Coming back into town I encountered a slight headwind, but still felt good.  Total bike time was 2 hours 38 minutes.  Average speed was 21.3 and my average wattage was 256.  Not my best bike time, but I'll take it!

Now on to the run.  This was the wildcard for me.  I've had more focus on the run this offseason than any other discipline and I wasn't exactly sure what to expect.  My best run time prior to Oceanside was 1 hour 47 minutes (8:15 pace).   

Jumping off the bike is always a moment of truth.  You never know how the legs are going to feel.  Luckily my legs still felt great and the conditions were still perfect, overcast and cool.  Off to the run course I went.  I focused on taking it fairly easy in the first few miles but noticed my average was great.  I continued to feel good so I continued to pick up the pace.  By 7 miles in I knew I had a good thing going.  It was the fastest I'd ever ran in a race and still had a lot of gas in the tank.  I focused on keeping hydrated and my nutrition was dialed in with the power gels I was eating every 3 or 4 miles. 

Throughout the run I kept seeing my family. Seeing my beautiful wife and 3 adorable kids is fuel in and of itself.  Race day can be a long day not just for the athletes but also for their families.  Between naps, temper tantrums and messy faces, my family always seem to be cheering louder than anybody out there.  Andrea is always so supportive of me and the time that's required for training. She never complains when I'm turning lights on at 4:25am when I can't find my shoes or swim bag. I love it when Brynlee, Nash and Ridge poke their heads in the room while I'm biking or running on the treadmill and tell me good morning. We all get a kick out of high fiving and cheering Dad on each morning.

At mile 8 I decided to turn it on.  I kept my pace below the 7:00/mile average and kept picking it up each mile.  My last mile was at a 6:32 pace.  I had to dig deep those last few miles, but things were clicking very well.  The months of training were paying off.  Final run time was 1 hour 32 minutes (7:02 average)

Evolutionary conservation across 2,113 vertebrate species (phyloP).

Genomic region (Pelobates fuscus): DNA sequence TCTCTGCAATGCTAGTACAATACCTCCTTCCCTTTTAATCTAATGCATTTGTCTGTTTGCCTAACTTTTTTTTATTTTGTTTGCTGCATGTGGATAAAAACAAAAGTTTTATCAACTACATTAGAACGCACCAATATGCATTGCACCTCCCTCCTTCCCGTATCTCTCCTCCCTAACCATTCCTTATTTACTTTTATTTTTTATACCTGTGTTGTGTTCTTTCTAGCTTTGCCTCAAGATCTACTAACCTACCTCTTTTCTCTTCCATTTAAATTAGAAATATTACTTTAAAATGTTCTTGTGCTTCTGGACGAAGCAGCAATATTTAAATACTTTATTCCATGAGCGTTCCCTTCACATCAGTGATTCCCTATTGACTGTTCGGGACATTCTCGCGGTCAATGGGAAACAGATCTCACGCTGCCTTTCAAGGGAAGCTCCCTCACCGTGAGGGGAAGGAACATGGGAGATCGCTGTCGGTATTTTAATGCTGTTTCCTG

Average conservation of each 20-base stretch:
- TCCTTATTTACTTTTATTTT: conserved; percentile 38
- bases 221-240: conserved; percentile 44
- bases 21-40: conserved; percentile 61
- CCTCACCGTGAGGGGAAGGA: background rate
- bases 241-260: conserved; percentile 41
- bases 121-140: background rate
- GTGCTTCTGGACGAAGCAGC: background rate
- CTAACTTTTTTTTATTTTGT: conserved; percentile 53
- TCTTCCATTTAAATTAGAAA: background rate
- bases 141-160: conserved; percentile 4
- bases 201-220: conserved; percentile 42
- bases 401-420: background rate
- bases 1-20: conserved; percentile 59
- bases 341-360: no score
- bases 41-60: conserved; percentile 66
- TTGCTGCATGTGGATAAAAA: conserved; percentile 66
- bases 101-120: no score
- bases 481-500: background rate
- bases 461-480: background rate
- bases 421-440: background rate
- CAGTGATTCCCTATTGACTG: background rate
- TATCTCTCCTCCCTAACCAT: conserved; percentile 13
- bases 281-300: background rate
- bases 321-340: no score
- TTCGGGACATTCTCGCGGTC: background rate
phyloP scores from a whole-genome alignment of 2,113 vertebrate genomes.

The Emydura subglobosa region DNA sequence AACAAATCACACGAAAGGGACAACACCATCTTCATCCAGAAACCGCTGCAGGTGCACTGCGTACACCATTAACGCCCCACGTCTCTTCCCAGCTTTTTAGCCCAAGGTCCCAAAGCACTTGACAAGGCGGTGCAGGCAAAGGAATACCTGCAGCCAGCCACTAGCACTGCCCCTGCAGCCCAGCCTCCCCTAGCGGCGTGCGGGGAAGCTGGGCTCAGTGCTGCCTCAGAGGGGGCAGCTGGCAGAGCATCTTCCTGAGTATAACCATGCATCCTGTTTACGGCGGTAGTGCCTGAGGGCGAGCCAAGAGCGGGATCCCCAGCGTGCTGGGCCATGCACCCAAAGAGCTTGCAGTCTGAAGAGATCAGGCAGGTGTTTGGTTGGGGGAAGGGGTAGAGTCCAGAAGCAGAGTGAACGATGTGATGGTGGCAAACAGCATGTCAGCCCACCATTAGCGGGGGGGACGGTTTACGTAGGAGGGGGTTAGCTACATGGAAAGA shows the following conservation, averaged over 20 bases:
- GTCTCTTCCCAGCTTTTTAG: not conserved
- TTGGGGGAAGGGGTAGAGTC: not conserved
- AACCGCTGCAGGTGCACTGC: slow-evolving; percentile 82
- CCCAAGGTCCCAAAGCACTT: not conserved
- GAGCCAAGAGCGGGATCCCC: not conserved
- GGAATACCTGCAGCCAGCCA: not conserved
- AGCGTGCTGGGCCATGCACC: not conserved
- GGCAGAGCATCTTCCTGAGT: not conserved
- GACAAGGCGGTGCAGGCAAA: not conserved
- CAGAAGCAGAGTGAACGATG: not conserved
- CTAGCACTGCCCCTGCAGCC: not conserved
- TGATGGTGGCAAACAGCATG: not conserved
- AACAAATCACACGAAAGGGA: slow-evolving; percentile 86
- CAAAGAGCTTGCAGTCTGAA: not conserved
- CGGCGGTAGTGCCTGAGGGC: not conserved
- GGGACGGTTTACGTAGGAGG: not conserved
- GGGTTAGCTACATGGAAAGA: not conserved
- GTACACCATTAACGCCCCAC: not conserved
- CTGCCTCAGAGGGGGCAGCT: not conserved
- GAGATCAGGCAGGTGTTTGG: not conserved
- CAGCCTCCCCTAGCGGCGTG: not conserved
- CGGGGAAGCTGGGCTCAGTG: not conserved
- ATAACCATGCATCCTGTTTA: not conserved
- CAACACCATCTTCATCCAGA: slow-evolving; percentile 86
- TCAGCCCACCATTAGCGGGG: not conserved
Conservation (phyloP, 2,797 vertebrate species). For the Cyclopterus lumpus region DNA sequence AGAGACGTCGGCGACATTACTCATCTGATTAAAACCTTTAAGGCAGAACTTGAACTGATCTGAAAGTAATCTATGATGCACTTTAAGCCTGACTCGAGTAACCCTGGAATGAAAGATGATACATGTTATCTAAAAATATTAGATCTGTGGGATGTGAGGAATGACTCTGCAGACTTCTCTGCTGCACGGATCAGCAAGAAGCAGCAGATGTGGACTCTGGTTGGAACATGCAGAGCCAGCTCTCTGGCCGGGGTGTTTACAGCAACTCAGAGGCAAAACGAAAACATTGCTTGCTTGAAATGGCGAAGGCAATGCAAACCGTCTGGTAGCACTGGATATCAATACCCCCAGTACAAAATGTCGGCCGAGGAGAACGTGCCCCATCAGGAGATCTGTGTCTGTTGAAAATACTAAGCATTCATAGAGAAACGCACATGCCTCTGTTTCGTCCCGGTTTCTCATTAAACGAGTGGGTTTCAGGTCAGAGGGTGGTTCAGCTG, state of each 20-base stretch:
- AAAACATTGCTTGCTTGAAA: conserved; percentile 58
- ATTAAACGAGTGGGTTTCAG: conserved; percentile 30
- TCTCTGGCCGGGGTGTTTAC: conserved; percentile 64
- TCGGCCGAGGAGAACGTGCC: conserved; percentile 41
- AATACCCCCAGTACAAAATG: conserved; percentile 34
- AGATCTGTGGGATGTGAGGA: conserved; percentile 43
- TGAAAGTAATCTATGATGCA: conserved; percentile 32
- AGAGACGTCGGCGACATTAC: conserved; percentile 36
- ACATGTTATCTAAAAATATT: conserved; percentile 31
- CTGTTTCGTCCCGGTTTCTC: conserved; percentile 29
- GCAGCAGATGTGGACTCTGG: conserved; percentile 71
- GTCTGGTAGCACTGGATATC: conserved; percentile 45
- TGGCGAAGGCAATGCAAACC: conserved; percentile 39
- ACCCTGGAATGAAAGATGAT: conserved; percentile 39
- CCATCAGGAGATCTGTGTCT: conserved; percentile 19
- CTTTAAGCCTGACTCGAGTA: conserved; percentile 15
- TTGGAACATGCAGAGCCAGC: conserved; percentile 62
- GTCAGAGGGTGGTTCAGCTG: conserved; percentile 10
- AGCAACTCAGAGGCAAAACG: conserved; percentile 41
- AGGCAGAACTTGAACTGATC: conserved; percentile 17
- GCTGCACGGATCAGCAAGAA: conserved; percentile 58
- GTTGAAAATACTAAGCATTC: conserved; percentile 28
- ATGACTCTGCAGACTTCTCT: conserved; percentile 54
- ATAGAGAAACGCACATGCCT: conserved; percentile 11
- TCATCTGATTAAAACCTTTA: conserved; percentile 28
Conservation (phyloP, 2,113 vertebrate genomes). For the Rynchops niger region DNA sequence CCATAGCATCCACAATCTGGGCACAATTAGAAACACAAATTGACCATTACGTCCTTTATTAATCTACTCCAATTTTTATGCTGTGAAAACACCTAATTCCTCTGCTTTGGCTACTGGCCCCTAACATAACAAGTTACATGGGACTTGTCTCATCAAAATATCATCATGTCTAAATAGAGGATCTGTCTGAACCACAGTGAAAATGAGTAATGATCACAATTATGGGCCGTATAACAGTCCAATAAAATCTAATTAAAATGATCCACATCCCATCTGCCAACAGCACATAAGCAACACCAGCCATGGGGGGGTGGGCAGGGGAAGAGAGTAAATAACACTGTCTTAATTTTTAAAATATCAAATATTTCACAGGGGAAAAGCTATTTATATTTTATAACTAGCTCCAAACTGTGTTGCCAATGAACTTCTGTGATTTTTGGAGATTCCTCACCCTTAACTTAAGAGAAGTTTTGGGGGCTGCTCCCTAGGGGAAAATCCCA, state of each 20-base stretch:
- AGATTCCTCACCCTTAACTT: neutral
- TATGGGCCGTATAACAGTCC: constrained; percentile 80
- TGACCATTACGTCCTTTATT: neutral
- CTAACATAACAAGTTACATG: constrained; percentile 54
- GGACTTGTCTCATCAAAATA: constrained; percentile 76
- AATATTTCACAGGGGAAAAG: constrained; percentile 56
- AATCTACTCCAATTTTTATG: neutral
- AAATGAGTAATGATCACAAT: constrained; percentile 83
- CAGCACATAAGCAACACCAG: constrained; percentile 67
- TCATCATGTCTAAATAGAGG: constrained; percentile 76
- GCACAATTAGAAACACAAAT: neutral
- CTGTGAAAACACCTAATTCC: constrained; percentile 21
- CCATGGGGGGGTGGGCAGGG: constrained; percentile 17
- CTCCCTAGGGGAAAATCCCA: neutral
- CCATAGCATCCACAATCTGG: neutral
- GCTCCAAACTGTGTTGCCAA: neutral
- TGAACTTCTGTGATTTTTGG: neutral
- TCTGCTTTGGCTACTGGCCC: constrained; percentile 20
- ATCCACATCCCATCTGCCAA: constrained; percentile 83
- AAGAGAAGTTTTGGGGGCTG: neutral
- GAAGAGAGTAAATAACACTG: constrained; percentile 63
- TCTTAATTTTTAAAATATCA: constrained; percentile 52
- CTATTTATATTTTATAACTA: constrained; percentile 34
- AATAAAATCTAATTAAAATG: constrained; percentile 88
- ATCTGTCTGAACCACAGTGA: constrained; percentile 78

Down the stretch I didn't have any idea what my overall time was going to be.  I set a goal for the year to break 5 hours.  I knew it might be close so I just kept pushing harder and harder.  When the final time was posted I saw I came in at 4 hours 53 minutes!  It was exciting and certainly has fueled the fire to keep pushing and keep getting better.  I came in 18th out of 249 athletes in my age group.  In my mind, the seed has been planted that I can get better, much better. 

Overall it was a great experience.  The city of Oceanside were great hosts and we were lucky to get to have some great friends to spend the week with.  I'm guessing we may end up doing this family trip again someday!  I consider my first race for Orphans with Down Syndrome a success.  It was also a great warm up for the big one coming up on May 5th.  We'll see you all in St George!



lwoolf said...

I got very emotional reading your race, I am so proud that I know you and what you are doing. You have a great family! incidently-Oceanside was my first area in the Mission field. Dennis Woolf

Brady said...

Dennis, I very much appreciate your comment. We love doing this work, but the sacrifice and work you are doing in Africa right now is incredible in and of itself! Keep up the great work!

Jeana said...

Wow you did so great!! Amazing what our bodies can do, especially with such a great cause to do it for. So glad you had a great trip and that your family also survived the day :)